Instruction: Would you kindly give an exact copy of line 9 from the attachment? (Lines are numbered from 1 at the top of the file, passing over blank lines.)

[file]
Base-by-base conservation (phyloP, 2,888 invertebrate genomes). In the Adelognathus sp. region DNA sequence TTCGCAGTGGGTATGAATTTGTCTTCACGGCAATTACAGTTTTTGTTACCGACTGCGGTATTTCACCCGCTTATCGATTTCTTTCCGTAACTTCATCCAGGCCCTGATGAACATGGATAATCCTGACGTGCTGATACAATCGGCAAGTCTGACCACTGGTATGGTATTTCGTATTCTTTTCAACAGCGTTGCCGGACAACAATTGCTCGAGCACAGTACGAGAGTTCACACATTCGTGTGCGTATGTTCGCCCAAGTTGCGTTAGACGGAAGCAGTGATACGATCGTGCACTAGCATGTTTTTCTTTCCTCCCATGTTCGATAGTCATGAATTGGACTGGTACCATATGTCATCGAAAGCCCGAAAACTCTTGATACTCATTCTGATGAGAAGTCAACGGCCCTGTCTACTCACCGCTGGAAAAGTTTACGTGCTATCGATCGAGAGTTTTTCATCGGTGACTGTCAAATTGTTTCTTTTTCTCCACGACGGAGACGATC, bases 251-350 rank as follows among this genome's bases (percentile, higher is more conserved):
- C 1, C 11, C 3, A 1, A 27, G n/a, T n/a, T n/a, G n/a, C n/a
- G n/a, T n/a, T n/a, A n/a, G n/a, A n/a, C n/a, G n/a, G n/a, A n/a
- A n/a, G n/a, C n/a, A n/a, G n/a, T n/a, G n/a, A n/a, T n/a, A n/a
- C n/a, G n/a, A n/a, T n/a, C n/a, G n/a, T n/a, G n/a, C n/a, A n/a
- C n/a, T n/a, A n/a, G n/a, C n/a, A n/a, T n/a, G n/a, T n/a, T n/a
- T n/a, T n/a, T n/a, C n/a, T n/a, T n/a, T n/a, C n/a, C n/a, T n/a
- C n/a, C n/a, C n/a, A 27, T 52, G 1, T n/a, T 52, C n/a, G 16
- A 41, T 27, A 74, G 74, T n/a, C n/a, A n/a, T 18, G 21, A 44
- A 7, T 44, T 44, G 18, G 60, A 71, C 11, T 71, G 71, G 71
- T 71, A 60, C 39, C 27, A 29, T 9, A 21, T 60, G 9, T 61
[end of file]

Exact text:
- A 41, T 27, A 74, G 74, T n/a, C n/a, A n/a, T 18, G 21, A 44